When deciding what is in our best interest, we have a tendency to default to decisions based on greed and fear. We can trace this back as far as the caveman days—when greed motivated early humans to keep hunting even when they had enough food, and fear kept them from danger. In this way, survival of the fittest assured that greed and fear became hard-wired into our DNA.
Fast-forward hundreds of thousands of years, and while much has changed, those instincts have not. In the investment world, greed and fear have inspired investors to follow some faulty investment logic. For example, the media, and most advisors, would have you believe that the “smart money” beats the market by predicting the future—meaning that you should buy the best stocks and avoid the losers.
In short, despite overwhelming evidence that it is impossible to beat the indexes on a risk-adjusted basis, greed still entices investors to reach for above-market returns, a choice that ends up hurting them long-term.
Fear also plays a role. The natural inclination during times of crisis is to desert your long-term plan and exit the market to avoid possible declines. The problem is that, just as with security selection, investors are unable to predict the future and cannot consistently time the market correctly.
It is easy to understand why investors give in: Focusing on beating the market (i.e., greed), or aspiring to be above average (i.e., fear of failure), is a great sport.
The problem is that, in the “sport of investing,” attempting to pick hot stocks, time markets or bet on top investment managers does not typically result in above-average returns. Instead, the evidence shows that in contrast to top athletes, who tend to win over and over again, top investment managers can’t be assessed by their past performance; it’s simply not indicative of their future returns.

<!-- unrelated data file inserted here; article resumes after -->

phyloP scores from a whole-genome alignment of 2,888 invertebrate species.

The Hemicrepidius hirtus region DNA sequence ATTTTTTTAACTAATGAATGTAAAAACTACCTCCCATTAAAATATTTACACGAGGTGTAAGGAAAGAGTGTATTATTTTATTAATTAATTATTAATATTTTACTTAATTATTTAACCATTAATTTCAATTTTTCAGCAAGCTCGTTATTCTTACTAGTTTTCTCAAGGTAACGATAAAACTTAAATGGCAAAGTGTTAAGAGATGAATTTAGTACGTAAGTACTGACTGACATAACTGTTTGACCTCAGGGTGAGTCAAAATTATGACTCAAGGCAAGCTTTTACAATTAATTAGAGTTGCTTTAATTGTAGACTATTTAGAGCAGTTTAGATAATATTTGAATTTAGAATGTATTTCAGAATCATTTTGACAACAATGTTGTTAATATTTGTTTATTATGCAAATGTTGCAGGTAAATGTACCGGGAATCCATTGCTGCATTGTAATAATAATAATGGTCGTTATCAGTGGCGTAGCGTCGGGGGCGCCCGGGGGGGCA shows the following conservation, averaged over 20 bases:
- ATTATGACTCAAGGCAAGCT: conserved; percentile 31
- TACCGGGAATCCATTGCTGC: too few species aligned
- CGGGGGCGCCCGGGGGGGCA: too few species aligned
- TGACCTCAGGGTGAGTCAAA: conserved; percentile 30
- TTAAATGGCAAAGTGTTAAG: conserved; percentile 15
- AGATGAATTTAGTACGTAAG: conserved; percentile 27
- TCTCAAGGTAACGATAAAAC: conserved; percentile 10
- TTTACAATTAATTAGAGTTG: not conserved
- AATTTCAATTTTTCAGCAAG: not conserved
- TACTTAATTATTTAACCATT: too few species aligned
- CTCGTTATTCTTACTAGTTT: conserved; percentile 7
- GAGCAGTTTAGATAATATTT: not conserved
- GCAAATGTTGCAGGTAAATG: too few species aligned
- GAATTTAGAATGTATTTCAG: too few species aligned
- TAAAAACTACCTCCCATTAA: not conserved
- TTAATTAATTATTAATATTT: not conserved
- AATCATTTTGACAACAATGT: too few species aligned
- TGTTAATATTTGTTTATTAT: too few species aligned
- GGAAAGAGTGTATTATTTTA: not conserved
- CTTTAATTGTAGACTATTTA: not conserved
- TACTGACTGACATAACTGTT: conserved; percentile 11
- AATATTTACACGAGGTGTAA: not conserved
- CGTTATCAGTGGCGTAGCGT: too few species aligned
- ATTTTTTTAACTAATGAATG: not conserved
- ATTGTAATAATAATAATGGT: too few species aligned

The goal should be to grow your wealth in a manner that allows you to achieve your long-term goals.
In contrast, learning from academia and studying industry data provides a map to what actually does and does not work over time. The evidence is clear that investors should not speculate by timing the direction of markets, nor should they engage in investment manager or stock picking. These activities do not work and can hurt returns, add unnecessary risk and result in investors paying too much in taxes.
However, the evidence is, likewise, very clear that investors can be successful by considering some well-supported strategies:
- build a well-balanced portfolio of stocks, bonds, and alternatives
- diversify globally
- keep costs low
- tilt to small and value stocks
- avoid risky and long-term bonds
- manage taxes so as to not pay more than is absolutely required
- maintain a strict discipline
- rebalance regularly in a tax-optimized fashion
- focus on building a portfolio that accomplishes your goals—not one focused just on maximizing returns
- recognize that over time, markets work and are efficient
Bottom line: Evidence-based investing, grounded on facts instead of emotion, can seem rather boring. But, the goal should not be to have exciting and sexy investments that are cocktail party topics; it should be to grow your wealth in a manner that allows you to achieve your long-term goals.
By avoiding the media hype, focusing on the evidence and not succumbing to our natural instincts of greed and fear, investors have a greater chance of long-term success by taking a more deliberate, simple and consistent approach to investing. To learn more about Savant’s evidence-based investing approach, download the “Evidence-Based Investing” white paper.